Get into a cab. Make your way out of the city. Creep through traffic, past dust colored high rises and the artificial billboards that appear like fungus sprouting out of urban decay. Countless anonymous storefronts whizz by. Mosques, churches, and government buildings hunch near the highway.
Soon you’re in the new part of Cairo, the one only rich people can afford to reach—a land built on the pretext of endless land and resources, a place made for cars and conspicuous consumption. Welcome to “My City,” a satellite community where one apartment costs a king’s ransom. This “city” sprouted up from the desert when someone watered the sands. There is grass here, and fountains. Though many of the hundreds of apartment buildings lie vacant or unfinished, you can here the whispered dream of escapism.
Wind your way through the eerily verdant complex. Find the sporting club. Get your ticket. Go through the outer gates. Push your way through masses of girls in the 2 stall bathroom to change your clothes. Enter the inner gates. Get two packets of powdered neon paint. Forget everything.
You’re on a green lawn now that buzzes with hundreds of wealthy Cairene youth, all in various stages of succumbing to neon colors. Cairo is somewhere else, along with its social problems. Now is the time to enjoy the mild autumn weather and frolic and dance around on a live green canvas writhing with youth coating themselves in a thick layer of imagination.
As you become your neon self, your old life seems so earth toned, so depressing. Why not stay here forever, where people can afford to buy bottled water at twice its normal price just to mix it with paint and spray it at people? The dj’s beats make the air pulsate and there are moments you think you might dissolve into the ether along with the paint splattered masses around you.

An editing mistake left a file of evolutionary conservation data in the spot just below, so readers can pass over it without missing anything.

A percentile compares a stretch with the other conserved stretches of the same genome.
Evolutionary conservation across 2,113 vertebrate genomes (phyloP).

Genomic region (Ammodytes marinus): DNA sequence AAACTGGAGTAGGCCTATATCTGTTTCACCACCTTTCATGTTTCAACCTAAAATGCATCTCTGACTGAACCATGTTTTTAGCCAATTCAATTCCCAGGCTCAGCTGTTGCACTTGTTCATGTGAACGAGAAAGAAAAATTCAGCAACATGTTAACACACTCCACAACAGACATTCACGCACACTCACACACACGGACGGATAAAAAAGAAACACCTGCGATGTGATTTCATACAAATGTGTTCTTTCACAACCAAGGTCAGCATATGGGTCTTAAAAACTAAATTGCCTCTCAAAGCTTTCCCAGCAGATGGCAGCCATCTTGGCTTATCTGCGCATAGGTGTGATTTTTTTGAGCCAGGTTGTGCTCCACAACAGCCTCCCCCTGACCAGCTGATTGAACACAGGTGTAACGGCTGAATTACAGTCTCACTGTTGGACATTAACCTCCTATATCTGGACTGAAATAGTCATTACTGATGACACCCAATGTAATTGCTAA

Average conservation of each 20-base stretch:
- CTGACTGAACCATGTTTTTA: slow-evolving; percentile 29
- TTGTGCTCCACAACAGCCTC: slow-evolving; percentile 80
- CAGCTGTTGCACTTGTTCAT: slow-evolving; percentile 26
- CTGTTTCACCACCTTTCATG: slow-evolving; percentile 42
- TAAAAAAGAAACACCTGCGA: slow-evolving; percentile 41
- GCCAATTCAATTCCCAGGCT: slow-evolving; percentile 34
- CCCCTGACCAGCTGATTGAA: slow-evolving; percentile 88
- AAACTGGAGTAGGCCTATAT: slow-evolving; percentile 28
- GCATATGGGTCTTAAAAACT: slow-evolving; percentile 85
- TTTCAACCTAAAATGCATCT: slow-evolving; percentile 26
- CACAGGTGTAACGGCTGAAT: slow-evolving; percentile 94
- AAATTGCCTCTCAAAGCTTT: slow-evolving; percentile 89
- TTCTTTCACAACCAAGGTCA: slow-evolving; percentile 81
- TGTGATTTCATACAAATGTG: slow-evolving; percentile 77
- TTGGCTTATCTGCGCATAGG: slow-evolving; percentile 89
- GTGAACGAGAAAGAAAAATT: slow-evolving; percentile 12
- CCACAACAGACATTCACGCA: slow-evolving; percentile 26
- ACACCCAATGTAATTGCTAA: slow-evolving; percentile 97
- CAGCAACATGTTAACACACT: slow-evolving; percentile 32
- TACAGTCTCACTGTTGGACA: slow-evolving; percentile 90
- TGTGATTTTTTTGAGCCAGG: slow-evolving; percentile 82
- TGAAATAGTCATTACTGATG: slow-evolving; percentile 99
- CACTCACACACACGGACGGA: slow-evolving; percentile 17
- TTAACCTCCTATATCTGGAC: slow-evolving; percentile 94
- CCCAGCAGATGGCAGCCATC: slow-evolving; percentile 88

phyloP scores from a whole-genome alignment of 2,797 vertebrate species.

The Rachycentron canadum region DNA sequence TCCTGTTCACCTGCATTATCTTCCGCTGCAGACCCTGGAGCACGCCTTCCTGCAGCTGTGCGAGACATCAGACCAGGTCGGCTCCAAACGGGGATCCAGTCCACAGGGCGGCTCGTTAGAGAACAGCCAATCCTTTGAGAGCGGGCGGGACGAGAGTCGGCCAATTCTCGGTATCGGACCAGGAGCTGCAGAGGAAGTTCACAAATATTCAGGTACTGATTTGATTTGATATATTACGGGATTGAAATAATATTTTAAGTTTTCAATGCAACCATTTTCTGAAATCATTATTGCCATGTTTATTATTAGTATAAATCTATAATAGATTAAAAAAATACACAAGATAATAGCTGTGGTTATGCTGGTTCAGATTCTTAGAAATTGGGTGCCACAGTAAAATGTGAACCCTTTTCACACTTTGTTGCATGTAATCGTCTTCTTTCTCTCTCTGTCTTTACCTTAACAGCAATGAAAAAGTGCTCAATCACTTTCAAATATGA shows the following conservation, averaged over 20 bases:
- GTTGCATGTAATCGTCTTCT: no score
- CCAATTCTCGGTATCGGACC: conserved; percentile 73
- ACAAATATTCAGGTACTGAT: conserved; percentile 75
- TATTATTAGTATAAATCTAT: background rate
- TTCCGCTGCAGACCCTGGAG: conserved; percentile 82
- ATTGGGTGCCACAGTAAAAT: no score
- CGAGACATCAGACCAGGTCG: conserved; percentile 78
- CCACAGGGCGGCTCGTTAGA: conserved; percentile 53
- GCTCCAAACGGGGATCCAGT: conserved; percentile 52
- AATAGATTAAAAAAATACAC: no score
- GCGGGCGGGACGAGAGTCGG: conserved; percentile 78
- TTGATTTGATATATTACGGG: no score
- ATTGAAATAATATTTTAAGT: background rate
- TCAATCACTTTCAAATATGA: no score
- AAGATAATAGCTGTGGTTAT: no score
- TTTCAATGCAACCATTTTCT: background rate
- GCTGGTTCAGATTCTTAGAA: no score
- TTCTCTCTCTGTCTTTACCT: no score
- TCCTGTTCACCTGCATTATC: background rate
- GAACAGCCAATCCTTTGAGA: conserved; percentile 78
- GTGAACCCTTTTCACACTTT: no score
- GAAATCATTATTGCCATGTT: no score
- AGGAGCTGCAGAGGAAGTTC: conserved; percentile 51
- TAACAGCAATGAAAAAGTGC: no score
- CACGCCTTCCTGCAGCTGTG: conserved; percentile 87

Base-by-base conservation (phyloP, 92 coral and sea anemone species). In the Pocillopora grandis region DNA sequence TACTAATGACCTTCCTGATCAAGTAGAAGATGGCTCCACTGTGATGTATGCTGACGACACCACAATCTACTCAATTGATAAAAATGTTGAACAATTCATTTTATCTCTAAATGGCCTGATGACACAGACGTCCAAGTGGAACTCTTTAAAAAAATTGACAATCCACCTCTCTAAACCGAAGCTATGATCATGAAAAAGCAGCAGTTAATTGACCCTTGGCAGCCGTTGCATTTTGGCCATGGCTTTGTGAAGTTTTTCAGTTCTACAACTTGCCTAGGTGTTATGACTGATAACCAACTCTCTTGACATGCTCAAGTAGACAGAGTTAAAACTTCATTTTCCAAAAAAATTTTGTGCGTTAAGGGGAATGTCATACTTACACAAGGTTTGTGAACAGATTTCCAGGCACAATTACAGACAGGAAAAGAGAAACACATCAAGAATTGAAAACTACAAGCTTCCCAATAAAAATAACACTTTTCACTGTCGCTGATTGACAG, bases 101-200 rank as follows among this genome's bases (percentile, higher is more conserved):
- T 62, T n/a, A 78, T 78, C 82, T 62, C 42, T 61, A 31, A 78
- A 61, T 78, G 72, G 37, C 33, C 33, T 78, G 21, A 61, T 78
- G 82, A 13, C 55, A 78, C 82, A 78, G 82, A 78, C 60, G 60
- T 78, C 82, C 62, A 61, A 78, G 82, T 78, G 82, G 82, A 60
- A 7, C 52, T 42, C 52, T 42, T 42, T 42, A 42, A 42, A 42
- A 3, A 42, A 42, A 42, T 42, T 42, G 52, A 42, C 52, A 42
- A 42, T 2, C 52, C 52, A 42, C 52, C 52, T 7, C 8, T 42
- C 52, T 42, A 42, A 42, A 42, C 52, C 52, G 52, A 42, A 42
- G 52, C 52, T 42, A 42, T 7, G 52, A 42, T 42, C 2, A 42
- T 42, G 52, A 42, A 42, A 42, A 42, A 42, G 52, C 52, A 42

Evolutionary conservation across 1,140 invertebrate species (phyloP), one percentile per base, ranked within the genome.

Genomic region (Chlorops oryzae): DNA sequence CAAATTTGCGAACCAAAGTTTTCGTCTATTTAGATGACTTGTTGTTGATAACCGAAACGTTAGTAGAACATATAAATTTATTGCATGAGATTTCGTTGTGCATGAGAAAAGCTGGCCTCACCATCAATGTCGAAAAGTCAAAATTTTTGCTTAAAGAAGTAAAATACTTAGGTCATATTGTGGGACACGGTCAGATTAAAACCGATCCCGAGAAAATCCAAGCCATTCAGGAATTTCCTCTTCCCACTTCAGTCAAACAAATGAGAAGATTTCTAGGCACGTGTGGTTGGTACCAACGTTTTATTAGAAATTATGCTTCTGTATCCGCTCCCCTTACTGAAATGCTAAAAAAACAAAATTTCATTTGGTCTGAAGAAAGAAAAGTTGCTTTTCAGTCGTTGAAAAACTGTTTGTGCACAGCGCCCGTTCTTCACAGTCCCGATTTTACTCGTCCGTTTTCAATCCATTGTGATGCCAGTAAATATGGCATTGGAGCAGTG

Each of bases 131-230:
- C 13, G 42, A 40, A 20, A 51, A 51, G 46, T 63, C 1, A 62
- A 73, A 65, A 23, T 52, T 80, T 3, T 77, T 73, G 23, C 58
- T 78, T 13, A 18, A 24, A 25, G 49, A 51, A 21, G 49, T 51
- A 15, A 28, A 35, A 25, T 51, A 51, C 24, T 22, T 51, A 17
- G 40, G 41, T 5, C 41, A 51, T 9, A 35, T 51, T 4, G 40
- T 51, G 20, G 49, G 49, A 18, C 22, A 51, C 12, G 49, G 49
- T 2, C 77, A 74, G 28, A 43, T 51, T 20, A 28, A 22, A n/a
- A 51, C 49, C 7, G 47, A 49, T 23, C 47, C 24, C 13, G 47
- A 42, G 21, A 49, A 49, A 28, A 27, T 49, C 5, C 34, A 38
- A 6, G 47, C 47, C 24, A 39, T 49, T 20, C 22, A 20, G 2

But then you realize that you’re starving, and the only place to eat at this freaking festival is one sandwich shack that sells exorbitantly overpriced, mediocre fare. You’re at the mercy of your hosts, and you must try to forget your own hunger until they are hungry. The mixed paint in the water bottles starts looking like delicious neon food. “Where am I?” you wonder, as you absentmindedly go for a taste.
It’s disgusting. You try it a second time but you definitely don’t do it again after that. Soon your initial wonder at this event is replaced by seething rage at the injustice of it all. “THIS MUST BE STOPPED. EQUALITY! FOOD FOR ALL!” you think as the music continues in spite of your internal objections.
Finally, hosts get hungry and it turns out they brought some sandwiches out in the car. After inhaling one, the injustice of it all seems more bearable. You go back and enjoy your time, and then eventually leave the land of color on a long journey home, back to a world of grey covered in night.